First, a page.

Martin O'Neill has pledged to do his "utmost to bring a bit of success to Sunderland", the team he supported as a boy growing up in Belfast.
O'Neill, 59, signed a three-year deal to succeed Steve Bruce as Sunderland boss and was present as his new side lost to Wolves at Molineux on Sunday.
"It's a nice feeling to be back in football," O'Neill told SAFC TV.
"I would like it to be a successful period and I'm going to try my best to achieve it. That's what I've come for."
The Black Cats had looked to be heading for their first victory in five matches, but squandered a 1-0 lead at Wolves and missed a penalty to go 2-0 ahead in the second half.
Steven Fletcher then scored twice for the home side to secure a comeback victory for Mick McCarthy's team.
O'Neill, who watched the match from the stand, takes over the reigns on Monday and will be on the bench for Sunday's Premier League match with fellow strugglers Blackburn.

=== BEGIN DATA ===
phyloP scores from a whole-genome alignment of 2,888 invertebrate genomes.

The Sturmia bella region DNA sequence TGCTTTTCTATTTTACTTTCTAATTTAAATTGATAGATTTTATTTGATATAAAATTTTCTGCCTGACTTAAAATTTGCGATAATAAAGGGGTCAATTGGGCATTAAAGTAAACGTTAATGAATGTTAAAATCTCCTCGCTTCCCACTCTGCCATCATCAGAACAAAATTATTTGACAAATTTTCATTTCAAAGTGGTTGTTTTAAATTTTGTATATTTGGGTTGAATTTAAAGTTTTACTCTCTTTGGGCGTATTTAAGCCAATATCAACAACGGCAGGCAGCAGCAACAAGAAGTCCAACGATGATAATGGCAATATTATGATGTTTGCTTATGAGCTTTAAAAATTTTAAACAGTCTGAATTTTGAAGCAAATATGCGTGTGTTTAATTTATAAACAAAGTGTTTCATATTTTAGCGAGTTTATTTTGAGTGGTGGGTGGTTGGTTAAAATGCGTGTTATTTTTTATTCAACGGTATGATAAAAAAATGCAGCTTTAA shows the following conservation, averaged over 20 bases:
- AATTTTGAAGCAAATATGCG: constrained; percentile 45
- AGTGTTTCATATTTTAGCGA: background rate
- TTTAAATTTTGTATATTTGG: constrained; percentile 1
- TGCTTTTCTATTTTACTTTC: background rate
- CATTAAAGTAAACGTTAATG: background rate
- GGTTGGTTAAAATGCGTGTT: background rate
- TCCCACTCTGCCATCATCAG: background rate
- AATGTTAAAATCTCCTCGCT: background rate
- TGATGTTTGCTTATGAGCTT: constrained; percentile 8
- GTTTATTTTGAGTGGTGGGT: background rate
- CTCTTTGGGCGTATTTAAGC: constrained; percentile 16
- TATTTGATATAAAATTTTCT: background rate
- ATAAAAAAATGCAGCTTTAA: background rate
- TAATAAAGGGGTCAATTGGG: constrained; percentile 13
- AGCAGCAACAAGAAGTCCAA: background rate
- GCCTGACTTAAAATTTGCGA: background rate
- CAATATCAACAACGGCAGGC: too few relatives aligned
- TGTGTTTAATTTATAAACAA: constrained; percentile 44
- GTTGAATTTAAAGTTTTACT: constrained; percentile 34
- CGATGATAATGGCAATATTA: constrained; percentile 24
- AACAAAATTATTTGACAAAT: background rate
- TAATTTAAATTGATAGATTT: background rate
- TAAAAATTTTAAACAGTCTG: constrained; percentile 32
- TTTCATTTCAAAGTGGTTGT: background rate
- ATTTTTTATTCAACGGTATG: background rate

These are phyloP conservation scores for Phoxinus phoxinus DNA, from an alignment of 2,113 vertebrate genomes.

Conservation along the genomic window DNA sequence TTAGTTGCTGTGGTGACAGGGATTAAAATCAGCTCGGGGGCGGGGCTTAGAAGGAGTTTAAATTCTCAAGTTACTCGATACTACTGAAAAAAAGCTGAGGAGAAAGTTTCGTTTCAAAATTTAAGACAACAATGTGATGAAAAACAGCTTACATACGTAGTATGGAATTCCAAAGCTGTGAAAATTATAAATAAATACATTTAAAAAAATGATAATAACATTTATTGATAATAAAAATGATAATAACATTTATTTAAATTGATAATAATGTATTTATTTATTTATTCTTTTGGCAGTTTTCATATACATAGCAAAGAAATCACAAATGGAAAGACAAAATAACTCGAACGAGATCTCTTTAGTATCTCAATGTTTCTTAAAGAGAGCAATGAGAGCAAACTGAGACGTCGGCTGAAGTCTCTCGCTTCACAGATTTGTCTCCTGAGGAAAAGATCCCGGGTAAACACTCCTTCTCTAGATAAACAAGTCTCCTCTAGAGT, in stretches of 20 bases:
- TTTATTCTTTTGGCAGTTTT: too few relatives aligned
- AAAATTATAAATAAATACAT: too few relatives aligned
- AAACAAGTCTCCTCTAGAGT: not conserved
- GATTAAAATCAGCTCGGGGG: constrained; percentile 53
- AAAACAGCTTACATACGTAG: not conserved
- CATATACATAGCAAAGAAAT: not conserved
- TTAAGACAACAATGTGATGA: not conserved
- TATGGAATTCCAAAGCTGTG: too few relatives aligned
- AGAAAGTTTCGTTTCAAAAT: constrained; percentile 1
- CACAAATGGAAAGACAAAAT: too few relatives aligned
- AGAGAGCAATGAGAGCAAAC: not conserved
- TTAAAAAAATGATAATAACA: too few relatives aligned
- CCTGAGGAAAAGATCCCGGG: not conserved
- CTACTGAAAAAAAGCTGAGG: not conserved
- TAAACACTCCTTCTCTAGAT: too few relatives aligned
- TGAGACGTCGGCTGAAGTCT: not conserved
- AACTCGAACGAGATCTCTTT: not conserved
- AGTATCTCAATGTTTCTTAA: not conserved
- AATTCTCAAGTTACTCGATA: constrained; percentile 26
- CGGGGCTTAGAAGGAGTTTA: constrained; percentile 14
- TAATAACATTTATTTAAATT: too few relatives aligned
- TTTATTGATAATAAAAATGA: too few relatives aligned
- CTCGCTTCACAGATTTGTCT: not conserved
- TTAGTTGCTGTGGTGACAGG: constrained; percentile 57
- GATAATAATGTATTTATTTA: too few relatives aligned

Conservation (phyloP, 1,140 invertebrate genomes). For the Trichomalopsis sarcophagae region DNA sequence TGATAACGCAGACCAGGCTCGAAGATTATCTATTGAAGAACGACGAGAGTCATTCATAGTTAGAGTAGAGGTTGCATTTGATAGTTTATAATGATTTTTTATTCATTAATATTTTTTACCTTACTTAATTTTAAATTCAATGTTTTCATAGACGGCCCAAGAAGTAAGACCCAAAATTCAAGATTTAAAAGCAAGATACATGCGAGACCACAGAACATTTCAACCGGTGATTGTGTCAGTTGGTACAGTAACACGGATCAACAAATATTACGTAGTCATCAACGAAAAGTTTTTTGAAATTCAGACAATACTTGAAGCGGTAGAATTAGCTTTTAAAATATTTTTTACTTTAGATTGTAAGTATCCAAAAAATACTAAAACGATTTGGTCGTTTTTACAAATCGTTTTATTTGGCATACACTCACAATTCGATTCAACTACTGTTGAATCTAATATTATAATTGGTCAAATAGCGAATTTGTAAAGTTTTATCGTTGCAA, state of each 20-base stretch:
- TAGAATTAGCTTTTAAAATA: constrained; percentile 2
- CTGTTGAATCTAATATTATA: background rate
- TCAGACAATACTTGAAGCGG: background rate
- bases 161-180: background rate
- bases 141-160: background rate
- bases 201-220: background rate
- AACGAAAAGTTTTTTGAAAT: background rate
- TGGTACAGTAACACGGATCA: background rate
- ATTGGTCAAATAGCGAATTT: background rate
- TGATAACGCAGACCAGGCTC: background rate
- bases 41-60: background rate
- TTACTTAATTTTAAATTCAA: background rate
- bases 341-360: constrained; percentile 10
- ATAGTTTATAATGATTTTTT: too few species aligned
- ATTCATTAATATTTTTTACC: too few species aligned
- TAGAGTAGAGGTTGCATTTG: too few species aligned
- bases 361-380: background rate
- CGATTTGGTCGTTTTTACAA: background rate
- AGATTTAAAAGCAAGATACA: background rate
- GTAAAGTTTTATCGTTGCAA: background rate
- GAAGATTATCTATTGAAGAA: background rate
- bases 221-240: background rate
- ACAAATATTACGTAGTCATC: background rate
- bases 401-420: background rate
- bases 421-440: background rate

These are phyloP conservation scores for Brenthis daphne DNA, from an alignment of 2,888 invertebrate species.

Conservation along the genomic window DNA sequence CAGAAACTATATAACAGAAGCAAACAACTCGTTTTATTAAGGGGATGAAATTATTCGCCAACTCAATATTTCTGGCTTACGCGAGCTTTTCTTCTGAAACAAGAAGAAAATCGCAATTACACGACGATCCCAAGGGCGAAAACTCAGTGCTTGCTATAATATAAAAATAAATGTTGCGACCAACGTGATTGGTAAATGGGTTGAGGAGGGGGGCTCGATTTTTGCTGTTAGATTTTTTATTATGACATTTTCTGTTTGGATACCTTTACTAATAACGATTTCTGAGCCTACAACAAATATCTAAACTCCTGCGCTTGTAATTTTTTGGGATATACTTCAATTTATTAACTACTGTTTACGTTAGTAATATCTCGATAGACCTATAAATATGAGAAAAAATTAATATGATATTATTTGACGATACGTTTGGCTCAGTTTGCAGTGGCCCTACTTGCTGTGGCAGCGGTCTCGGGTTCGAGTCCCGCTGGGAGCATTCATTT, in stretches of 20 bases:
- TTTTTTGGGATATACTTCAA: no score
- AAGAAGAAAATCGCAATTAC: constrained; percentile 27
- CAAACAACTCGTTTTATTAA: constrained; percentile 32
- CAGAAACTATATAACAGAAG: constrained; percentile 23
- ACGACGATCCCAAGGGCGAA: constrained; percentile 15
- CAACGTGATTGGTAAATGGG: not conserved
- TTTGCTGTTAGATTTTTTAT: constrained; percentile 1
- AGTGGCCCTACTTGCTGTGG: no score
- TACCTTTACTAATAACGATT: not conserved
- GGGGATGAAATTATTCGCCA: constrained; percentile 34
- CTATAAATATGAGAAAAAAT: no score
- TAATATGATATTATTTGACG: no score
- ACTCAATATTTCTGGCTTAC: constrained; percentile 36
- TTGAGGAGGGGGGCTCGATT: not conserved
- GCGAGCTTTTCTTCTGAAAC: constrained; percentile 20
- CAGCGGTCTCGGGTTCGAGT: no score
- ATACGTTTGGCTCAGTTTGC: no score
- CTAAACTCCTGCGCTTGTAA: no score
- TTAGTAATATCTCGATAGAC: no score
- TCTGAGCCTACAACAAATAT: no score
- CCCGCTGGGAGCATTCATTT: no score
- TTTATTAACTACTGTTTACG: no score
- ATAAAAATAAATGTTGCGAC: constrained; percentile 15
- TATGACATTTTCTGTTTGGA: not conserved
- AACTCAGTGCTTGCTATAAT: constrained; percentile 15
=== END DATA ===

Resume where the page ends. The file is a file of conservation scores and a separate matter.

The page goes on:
Sunderland are one point off the relegation places in the league table having won only twice this season.
The former Leicester, Celtic and Aston Villa manager, who said "the Premier League has become the Holy Grail of football", explained his boyhood love of the club and spoke of his desire to push the club away from danger in the table.
"You were either Celtic or Rangers in terms of a religious divide [in Belfast], but most of the boys took an English team too," he said.
"Much to the laughing of one or two who took Manchester United and teams like that, I took Sunderland, with [Irish great] Charlie Hurley being there.
"I never regretted it. I had a number of fights with other schoolboys about my choice, but outside that, not a problem."
He added: "You want to get yourself established. We had a great season last season, finishing 10th, and a wee bit of a disappointing start this time, but we hope that with a little bit of luck we can turn things around."